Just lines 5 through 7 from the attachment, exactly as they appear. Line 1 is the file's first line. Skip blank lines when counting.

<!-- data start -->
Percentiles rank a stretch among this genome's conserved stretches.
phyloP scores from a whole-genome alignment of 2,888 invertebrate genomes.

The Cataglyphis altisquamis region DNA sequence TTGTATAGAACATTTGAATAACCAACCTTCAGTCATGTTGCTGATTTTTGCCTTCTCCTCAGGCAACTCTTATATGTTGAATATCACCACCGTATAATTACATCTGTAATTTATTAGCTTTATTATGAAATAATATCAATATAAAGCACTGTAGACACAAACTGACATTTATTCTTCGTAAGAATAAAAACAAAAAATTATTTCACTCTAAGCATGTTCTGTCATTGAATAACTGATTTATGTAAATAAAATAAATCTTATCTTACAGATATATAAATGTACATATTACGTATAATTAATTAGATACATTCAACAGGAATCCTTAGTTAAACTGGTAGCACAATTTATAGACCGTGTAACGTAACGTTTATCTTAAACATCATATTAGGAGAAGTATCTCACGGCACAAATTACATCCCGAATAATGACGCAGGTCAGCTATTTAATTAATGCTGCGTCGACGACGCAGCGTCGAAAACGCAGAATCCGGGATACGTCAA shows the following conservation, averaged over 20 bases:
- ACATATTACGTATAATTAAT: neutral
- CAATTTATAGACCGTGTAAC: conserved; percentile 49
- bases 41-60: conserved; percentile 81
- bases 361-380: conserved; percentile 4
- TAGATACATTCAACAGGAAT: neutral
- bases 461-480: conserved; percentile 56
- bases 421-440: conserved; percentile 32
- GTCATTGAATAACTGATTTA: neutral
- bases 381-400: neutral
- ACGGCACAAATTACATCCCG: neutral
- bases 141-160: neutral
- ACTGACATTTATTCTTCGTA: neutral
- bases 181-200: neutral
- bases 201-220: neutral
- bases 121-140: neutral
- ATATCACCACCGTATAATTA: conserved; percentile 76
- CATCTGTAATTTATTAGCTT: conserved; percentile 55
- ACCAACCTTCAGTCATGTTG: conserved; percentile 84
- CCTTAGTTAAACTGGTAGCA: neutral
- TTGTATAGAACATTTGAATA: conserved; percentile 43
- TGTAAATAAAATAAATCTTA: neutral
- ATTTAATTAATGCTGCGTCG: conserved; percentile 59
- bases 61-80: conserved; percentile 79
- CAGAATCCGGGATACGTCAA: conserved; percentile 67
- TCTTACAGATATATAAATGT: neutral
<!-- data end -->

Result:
- CAATTTATAGACCGTGTAAC: conserved; percentile 49
- bases 41-60: conserved; percentile 81
- bases 361-380: conserved; percentile 4